Flashing a television picture of the stars and stripes and playing "America, the Beautiful" in the background, astronauts Thomas K. (Ken) Mattingly and Henry W. Hartsfield prepared today to become the first Americans to return from space on the Fourth of July.

"This is the best spacecraft that ever has flown, and we appreciate the work of the American people who have made all this possible," Mattingly said as the space shuttle Columbia flew over the Gulf of Mexico on its 96th orbit. "We wish there was some way we could have all of you come up and join us to appreciate how beautiful this is."

Mattingly and Hartsfield plan to land the 100-ton spacecraft at 12:10 p.m. EDT Sunday on the concrete runway at Edwards Air Force Base in California's Mojave Desert, ending seven days in space on the fourth and final test flight of Columbia.

In the desert to greet them will be a predicted throng of more than half a million and President Reagan, who was expected to welcome the astronauts home with a July 4th speech emphasizing U.S. strength in space.

What Reagan will say about U.S. goals in space is not known, but some observers expect him to commit the country to a permanent space base in Earth orbit that could be operating between 1988 and 1990, hold from 12 to 24 people and cost between $4 billion and $6 billion.

Such a space station would circle at an altitude of 300 miles, no farther north than North Africa and the southern United States but as far south as Argentina and South Africa. It would serve as a launch platform for satellites and spacecraft and as an Earth observation post with civilian and military uses.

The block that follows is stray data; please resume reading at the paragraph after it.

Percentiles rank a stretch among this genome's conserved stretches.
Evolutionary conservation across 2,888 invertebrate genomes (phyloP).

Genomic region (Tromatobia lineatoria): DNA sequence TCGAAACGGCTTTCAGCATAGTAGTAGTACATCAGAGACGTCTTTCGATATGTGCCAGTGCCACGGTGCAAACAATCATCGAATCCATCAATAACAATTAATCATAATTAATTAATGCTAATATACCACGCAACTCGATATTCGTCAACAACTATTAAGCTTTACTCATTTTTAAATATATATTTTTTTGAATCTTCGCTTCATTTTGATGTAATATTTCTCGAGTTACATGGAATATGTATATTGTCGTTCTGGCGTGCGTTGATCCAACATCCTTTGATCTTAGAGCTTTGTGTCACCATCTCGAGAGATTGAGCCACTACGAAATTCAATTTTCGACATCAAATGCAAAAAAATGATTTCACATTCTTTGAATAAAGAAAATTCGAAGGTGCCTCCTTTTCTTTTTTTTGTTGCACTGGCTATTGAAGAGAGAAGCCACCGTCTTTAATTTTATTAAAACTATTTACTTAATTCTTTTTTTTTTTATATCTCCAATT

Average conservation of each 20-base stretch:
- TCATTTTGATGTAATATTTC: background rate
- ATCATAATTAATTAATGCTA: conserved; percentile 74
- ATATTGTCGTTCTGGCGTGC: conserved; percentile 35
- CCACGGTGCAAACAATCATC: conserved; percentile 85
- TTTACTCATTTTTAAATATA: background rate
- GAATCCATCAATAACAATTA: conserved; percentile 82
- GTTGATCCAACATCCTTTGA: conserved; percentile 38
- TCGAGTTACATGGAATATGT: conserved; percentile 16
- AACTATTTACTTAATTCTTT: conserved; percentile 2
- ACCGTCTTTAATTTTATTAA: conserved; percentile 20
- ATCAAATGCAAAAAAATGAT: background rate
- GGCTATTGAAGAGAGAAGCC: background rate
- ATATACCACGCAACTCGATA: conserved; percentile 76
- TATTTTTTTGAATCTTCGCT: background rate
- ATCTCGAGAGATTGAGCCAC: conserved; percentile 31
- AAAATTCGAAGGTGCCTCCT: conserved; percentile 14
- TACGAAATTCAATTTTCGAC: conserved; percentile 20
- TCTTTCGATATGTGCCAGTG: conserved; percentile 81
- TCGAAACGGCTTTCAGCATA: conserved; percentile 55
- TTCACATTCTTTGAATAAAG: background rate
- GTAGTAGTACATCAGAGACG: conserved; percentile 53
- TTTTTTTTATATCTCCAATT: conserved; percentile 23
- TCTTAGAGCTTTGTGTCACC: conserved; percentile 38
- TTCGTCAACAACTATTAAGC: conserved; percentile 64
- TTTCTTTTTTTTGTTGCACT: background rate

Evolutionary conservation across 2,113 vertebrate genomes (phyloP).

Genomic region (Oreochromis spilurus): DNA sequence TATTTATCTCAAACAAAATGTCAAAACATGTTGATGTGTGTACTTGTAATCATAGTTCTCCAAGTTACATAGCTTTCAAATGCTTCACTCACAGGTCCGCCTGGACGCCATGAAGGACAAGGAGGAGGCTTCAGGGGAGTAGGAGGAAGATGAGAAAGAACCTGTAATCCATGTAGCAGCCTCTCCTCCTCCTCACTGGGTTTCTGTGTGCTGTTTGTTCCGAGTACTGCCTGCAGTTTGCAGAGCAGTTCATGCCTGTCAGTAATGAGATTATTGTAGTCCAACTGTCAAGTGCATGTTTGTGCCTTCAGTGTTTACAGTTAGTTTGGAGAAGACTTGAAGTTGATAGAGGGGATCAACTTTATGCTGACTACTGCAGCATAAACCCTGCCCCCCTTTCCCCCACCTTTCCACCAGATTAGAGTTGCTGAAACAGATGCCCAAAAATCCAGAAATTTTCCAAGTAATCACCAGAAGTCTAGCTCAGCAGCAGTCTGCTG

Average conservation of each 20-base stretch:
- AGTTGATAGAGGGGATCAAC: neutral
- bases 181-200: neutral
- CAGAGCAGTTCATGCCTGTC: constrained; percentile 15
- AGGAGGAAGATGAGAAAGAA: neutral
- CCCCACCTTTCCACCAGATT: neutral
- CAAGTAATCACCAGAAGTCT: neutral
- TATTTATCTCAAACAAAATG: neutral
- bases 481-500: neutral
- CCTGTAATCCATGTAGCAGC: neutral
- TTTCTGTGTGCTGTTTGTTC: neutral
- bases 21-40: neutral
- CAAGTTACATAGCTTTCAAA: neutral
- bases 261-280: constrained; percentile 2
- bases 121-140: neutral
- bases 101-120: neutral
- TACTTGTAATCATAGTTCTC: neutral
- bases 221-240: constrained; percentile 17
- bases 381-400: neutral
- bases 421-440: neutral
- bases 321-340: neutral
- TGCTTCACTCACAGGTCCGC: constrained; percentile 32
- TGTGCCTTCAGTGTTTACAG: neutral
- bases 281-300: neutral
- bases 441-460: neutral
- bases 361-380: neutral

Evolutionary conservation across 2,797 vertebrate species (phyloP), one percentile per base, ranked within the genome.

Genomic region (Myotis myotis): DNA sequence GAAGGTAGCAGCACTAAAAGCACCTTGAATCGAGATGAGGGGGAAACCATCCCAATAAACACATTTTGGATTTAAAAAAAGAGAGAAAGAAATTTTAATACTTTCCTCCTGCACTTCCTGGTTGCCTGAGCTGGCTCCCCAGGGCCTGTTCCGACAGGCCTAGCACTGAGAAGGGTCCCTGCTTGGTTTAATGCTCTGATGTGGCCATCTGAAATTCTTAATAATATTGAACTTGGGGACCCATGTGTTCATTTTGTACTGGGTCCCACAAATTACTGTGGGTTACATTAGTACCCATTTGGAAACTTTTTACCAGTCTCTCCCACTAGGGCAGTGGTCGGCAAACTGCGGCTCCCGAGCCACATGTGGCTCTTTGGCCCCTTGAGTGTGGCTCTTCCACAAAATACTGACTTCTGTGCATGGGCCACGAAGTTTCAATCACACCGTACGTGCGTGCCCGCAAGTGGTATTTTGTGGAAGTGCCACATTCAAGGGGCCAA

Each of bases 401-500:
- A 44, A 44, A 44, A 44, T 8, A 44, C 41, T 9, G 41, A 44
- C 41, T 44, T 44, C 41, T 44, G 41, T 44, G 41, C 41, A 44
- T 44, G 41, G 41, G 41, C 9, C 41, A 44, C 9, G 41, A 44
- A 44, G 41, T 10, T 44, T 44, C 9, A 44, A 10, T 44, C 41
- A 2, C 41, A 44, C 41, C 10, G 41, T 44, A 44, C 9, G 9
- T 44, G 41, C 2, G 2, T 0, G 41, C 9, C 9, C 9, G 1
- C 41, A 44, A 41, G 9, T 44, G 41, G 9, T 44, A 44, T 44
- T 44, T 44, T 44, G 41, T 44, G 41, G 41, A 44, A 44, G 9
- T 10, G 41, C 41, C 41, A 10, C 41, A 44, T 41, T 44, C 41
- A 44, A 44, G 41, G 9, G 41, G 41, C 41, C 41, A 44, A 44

"It's not a matter anymore of whether we build a space station, it's only a matter of when," Johnson Space Center Director Christopher Columbus Kraft Jr. said in an interview. "We are now in a position in this country to take advantage of space because of the success of the space shuttle."

The astronauts are returning from a mission that has been so successful they have not had to deal with even the small failures that nagged the first three test flights.

"This has been the cleanest flight we've had to date," Flight Director Harold Draughon said at the Johnson Space Center. "I had planned to bring the team in a couple of hours early on entry day to make sure everybody was tagged up on things that were abnormal, and the last thing I did today was tell the team that they didn't need to come in early."

Though there was no way to confirm it, the only thing believed to have gone wrong was in the workings of the Air Force's 2,000-pound instrument package in Columbia's cargo bay. Mattingly has dropped several hints of trouble with the instruments. He did it again late today when he was chatting with astronaut Michael Coats in the Mission Control Center.

"I know you had some disappointments," Mattingly said, "but I hope you had some successes, too."

The astronauts' last day in space will wind down at 11:10 a.m. EDT Sunday, when they point the nose backwards and the tail to the front, then fire their maneuvering engines to slow down as they move northeast off the western coast of Australia.

Over Guam, the shuttle will descend and reach the Earth's uppermost atmosphere, west of the Hawaiian Islands, at almost 25 times the speed of sound.

Penetrating the atmosphere at 21.5 times the speed of sound, Mattingly will move Columbia's nose up, then bounce it down and up again to see how the onboard computers correct for the sudden changes.

At 13 times the speed of sound, Mattingly will perform a sharper maneuver called the "Alpha Sweep," a roller-coaster motion that will take Columbia's nose up 45 degrees, then down 45 degrees and then up again. He will do the same maneuver again at 8.4 times the speed of sound just before Columbia crosses the California coast north of Santa Barbara.

Mattingly will land Columbia on the concrete runway at Edwards Air Force Base. Up to now, the space shuttle has been brought home on one of the dried-out lakebeds at Edwards or the gypsum desert runway at the White Sands Missile Range in New Mexico.

The concrete runway at Edwards is 300 feet wide and 15,000 feet long--much narrower and shorter than the lakebed runways. Later shuttle crews will make such landings routinely on a concrete Kennedy Space Center runway that has the same dimensions.

"There are only two things you can do wrong: one is run off the side and the other run off the end," Flight Director Draughon said today. "We don't plan to do either one of those."